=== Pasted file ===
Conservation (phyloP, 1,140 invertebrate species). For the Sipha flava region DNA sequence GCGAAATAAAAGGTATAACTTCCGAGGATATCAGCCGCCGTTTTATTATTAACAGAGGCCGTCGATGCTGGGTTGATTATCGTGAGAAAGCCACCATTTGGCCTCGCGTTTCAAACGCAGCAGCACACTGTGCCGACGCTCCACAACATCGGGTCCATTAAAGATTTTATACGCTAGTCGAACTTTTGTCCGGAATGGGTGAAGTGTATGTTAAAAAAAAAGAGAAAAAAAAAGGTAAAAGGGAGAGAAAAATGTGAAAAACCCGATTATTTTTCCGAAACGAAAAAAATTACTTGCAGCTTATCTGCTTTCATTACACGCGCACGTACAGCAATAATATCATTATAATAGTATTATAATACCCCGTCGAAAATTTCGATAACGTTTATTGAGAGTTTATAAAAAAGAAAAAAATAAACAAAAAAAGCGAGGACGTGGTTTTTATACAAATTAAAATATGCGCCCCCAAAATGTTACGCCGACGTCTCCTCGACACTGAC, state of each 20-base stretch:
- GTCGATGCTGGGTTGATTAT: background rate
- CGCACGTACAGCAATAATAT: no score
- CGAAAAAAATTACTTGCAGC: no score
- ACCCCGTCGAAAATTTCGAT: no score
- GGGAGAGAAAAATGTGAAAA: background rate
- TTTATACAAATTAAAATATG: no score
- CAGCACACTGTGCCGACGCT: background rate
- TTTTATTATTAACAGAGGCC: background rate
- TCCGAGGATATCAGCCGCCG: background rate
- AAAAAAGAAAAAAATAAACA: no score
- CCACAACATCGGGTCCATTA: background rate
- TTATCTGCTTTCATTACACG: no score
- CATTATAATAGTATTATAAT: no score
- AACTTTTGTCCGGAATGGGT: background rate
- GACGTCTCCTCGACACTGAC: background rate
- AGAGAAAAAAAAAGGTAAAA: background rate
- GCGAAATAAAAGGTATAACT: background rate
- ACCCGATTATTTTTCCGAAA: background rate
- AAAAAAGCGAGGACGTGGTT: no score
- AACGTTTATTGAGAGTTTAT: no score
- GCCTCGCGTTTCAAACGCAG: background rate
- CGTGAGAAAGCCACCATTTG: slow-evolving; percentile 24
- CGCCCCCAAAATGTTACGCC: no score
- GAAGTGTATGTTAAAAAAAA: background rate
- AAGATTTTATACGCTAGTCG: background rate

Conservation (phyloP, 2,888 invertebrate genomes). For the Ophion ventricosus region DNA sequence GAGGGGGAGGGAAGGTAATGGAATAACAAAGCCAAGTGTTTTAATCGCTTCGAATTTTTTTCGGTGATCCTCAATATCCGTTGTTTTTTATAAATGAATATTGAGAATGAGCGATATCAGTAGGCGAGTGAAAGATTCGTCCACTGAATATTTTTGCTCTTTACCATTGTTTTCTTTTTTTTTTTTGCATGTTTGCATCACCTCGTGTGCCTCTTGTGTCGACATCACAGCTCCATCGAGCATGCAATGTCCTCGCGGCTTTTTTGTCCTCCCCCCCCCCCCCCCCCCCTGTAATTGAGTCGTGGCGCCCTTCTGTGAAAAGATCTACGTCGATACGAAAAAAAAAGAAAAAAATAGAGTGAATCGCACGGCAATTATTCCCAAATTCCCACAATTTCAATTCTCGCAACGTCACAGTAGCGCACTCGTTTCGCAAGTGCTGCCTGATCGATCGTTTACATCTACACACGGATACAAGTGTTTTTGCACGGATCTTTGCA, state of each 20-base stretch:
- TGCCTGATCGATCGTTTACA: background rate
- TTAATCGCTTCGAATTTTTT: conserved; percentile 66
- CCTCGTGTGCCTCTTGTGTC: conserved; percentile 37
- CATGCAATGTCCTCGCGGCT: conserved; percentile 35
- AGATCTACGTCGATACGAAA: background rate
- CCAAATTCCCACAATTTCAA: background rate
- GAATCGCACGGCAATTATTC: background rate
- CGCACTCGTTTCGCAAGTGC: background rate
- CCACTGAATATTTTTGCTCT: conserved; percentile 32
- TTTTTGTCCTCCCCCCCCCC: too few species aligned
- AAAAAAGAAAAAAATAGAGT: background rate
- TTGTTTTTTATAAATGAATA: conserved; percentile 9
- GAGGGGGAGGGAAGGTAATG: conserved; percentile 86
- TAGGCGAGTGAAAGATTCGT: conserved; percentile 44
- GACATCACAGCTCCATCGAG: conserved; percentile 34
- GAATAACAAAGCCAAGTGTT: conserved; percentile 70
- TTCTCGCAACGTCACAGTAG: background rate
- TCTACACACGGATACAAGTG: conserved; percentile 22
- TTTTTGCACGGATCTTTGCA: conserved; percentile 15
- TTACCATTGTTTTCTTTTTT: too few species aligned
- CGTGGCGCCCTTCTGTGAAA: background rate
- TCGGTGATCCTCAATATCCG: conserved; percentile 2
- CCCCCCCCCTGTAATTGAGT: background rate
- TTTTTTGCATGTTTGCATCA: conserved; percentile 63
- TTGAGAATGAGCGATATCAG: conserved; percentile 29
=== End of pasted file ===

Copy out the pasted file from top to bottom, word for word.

Conservation (phyloP, 1,140 invertebrate species). For the Sipha flava region DNA sequence GCGAAATAAAAGGTATAACTTCCGAGGATATCAGCCGCCGTTTTATTATTAACAGAGGCCGTCGATGCTGGGTTGATTATCGTGAGAAAGCCACCATTTGGCCTCGCGTTTCAAACGCAGCAGCACACTGTGCCGACGCTCCACAACATCGGGTCCATTAAAGATTTTATACGCTAGTCGAACTTTTGTCCGGAATGGGTGAAGTGTATGTTAAAAAAAAAGAGAAAAAAAAAGGTAAAAGGGAGAGAAAAATGTGAAAAACCCGATTATTTTTCCGAAACGAAAAAAATTACTTGCAGCTTATCTGCTTTCATTACACGCGCACGTACAGCAATAATATCATTATAATAGTATTATAATACCCCGTCGAAAATTTCGATAACGTTTATTGAGAGTTTATAAAAAAGAAAAAAATAAACAAAAAAAGCGAGGACGTGGTTTTTATACAAATTAAAATATGCGCCCCCAAAATGTTACGCCGACGTCTCCTCGACACTGAC, state of each 20-base stretch:
- GTCGATGCTGGGTTGATTAT: background rate
- CGCACGTACAGCAATAATAT: no score
- CGAAAAAAATTACTTGCAGC: no score
- ACCCCGTCGAAAATTTCGAT: no score
- GGGAGAGAAAAATGTGAAAA: background rate
- TTTATACAAATTAAAATATG: no score
- CAGCACACTGTGCCGACGCT: background rate
- TTTTATTATTAACAGAGGCC: background rate
- TCCGAGGATATCAGCCGCCG: background rate
- AAAAAAGAAAAAAATAAACA: no score
- CCACAACATCGGGTCCATTA: background rate
- TTATCTGCTTTCATTACACG: no score
- CATTATAATAGTATTATAAT: no score
- AACTTTTGTCCGGAATGGGT: background rate
- GACGTCTCCTCGACACTGAC: background rate
- AGAGAAAAAAAAAGGTAAAA: background rate
- GCGAAATAAAAGGTATAACT: background rate
- ACCCGATTATTTTTCCGAAA: background rate
- AAAAAAGCGAGGACGTGGTT: no score
- AACGTTTATTGAGAGTTTAT: no score
- GCCTCGCGTTTCAAACGCAG: background rate
- CGTGAGAAAGCCACCATTTG: slow-evolving; percentile 24
- CGCCCCCAAAATGTTACGCC: no score
- GAAGTGTATGTTAAAAAAAA: background rate
- AAGATTTTATACGCTAGTCG: background rate

Conservation (phyloP, 2,888 invertebrate genomes). For the Ophion ventricosus region DNA sequence GAGGGGGAGGGAAGGTAATGGAATAACAAAGCCAAGTGTTTTAATCGCTTCGAATTTTTTTCGGTGATCCTCAATATCCGTTGTTTTTTATAAATGAATATTGAGAATGAGCGATATCAGTAGGCGAGTGAAAGATTCGTCCACTGAATATTTTTGCTCTTTACCATTGTTTTCTTTTTTTTTTTTGCATGTTTGCATCACCTCGTGTGCCTCTTGTGTCGACATCACAGCTCCATCGAGCATGCAATGTCCTCGCGGCTTTTTTGTCCTCCCCCCCCCCCCCCCCCCCTGTAATTGAGTCGTGGCGCCCTTCTGTGAAAAGATCTACGTCGATACGAAAAAAAAAGAAAAAAATAGAGTGAATCGCACGGCAATTATTCCCAAATTCCCACAATTTCAATTCTCGCAACGTCACAGTAGCGCACTCGTTTCGCAAGTGCTGCCTGATCGATCGTTTACATCTACACACGGATACAAGTGTTTTTGCACGGATCTTTGCA, state of each 20-base stretch:
- TGCCTGATCGATCGTTTACA: background rate
- TTAATCGCTTCGAATTTTTT: conserved; percentile 66
- CCTCGTGTGCCTCTTGTGTC: conserved; percentile 37
- CATGCAATGTCCTCGCGGCT: conserved; percentile 35
- AGATCTACGTCGATACGAAA: background rate
- CCAAATTCCCACAATTTCAA: background rate
- GAATCGCACGGCAATTATTC: background rate
- CGCACTCGTTTCGCAAGTGC: background rate
- CCACTGAATATTTTTGCTCT: conserved; percentile 32
- TTTTTGTCCTCCCCCCCCCC: too few species aligned
- AAAAAAGAAAAAAATAGAGT: background rate
- TTGTTTTTTATAAATGAATA: conserved; percentile 9
- GAGGGGGAGGGAAGGTAATG: conserved; percentile 86
- TAGGCGAGTGAAAGATTCGT: conserved; percentile 44
- GACATCACAGCTCCATCGAG: conserved; percentile 34
- GAATAACAAAGCCAAGTGTT: conserved; percentile 70
- TTCTCGCAACGTCACAGTAG: background rate
- TCTACACACGGATACAAGTG: conserved; percentile 22
- TTTTTGCACGGATCTTTGCA: conserved; percentile 15
- TTACCATTGTTTTCTTTTTT: too few species aligned
- CGTGGCGCCCTTCTGTGAAA: background rate
- TCGGTGATCCTCAATATCCG: conserved; percentile 2
- CCCCCCCCCTGTAATTGAGT: background rate
- TTTTTTGCATGTTTGCATCA: conserved; percentile 63
- TTGAGAATGAGCGATATCAG: conserved; percentile 29